The court rejected an undertaking by the “four detainees [who] affirmed that, if released, they would abide by previous Court conditions to not engage in any activities damaging to the monarchy, take part in protests causing public disorder, flee the country, or violate Court-mandated travel restrictions.”

The regime and, we assume, the absent monarch, prefer to keep these young people locked up. They fear the anti-monarchism that has grown and that is (temporarily) repressed.

From Prachatai’s Facebook page

Protesters had gathered at the Court to support the political prisoners. After bail was refused, the protesters “burned a judge uniform and the Criminal Code textbook and sprayed paint all over the Court entrance area.” Meanwhile, “Thatchapong Kaedam, another prominent figure in the protest movement, said that next year, the people will continue to call for change and the intensity of the demonstrations will escalate.”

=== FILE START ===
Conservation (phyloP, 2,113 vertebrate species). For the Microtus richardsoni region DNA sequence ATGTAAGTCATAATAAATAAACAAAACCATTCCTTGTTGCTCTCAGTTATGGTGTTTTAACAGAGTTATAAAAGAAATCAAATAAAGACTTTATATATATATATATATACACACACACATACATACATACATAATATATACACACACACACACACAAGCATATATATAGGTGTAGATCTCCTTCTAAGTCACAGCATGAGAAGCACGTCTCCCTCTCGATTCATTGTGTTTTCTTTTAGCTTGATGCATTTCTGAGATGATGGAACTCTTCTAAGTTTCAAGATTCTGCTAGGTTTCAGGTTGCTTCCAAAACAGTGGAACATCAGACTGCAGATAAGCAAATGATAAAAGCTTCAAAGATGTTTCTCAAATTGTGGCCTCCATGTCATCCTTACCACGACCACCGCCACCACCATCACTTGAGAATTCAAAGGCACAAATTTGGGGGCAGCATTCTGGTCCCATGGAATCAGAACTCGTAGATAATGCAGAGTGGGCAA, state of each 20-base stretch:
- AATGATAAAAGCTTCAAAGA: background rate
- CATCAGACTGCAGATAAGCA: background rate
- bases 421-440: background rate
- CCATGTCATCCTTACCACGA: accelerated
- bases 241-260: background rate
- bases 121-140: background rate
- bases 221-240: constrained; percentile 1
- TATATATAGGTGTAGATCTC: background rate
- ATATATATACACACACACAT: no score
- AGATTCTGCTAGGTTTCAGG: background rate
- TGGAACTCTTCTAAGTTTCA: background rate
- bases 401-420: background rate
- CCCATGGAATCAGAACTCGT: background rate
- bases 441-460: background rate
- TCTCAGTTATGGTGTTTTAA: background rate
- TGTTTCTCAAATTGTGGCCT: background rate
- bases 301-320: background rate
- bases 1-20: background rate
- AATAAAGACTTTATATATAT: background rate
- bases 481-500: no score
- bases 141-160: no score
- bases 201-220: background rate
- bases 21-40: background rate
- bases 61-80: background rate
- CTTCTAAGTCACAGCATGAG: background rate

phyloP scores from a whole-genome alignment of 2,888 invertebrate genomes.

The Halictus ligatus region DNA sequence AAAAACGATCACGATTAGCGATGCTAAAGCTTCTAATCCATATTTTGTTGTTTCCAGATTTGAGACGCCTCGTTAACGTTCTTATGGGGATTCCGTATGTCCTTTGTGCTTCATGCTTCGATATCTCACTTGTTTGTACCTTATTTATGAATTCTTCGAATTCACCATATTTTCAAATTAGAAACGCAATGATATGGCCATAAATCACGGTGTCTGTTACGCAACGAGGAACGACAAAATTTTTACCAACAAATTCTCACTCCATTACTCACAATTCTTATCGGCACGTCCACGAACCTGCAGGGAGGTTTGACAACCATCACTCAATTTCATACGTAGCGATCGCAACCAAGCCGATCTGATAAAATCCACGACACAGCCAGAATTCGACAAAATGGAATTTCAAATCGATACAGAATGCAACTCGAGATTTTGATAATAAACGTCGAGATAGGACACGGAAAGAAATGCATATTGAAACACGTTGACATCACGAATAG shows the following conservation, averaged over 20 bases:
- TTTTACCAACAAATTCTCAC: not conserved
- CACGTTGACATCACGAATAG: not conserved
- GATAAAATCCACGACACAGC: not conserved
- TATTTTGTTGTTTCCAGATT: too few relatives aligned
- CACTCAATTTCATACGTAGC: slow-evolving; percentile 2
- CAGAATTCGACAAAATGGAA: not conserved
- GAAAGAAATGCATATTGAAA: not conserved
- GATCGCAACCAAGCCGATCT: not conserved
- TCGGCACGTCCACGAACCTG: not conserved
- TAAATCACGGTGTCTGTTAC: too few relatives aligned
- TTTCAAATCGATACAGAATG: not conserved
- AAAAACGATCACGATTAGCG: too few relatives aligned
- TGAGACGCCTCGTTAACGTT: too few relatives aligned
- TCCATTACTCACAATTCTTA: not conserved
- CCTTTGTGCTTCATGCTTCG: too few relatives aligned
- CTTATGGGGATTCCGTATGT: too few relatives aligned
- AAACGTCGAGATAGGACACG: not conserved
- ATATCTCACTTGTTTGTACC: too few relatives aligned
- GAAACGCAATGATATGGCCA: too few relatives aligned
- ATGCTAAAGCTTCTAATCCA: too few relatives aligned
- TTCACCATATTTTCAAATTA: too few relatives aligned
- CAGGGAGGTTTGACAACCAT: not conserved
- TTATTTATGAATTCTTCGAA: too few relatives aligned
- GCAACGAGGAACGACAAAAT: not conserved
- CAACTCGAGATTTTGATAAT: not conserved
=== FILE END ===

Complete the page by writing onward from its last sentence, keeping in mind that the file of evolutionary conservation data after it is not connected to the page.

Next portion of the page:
This is now the normal court contribution to political repression: at least another 16 people “are being detained pending trial or police investigation of their participation in political protests and confrontations with the police over the past year.”

Over the longer period from July 2020 to October 2021, according to the Thai Enquirer, 1,636 people in 896 cases have faced lawsuits for their political participation and expression, including 258 minors.

Of that, 1,337 are being prosecuted for alleged violations of the emergency decree which came into effect in March 2020, 107 are being prosecuted for the alleged violations of the Public Assembly Act, 97 for alleged violations of the Computer Crime Act, 112 for sedition and 154 for lese-majeste.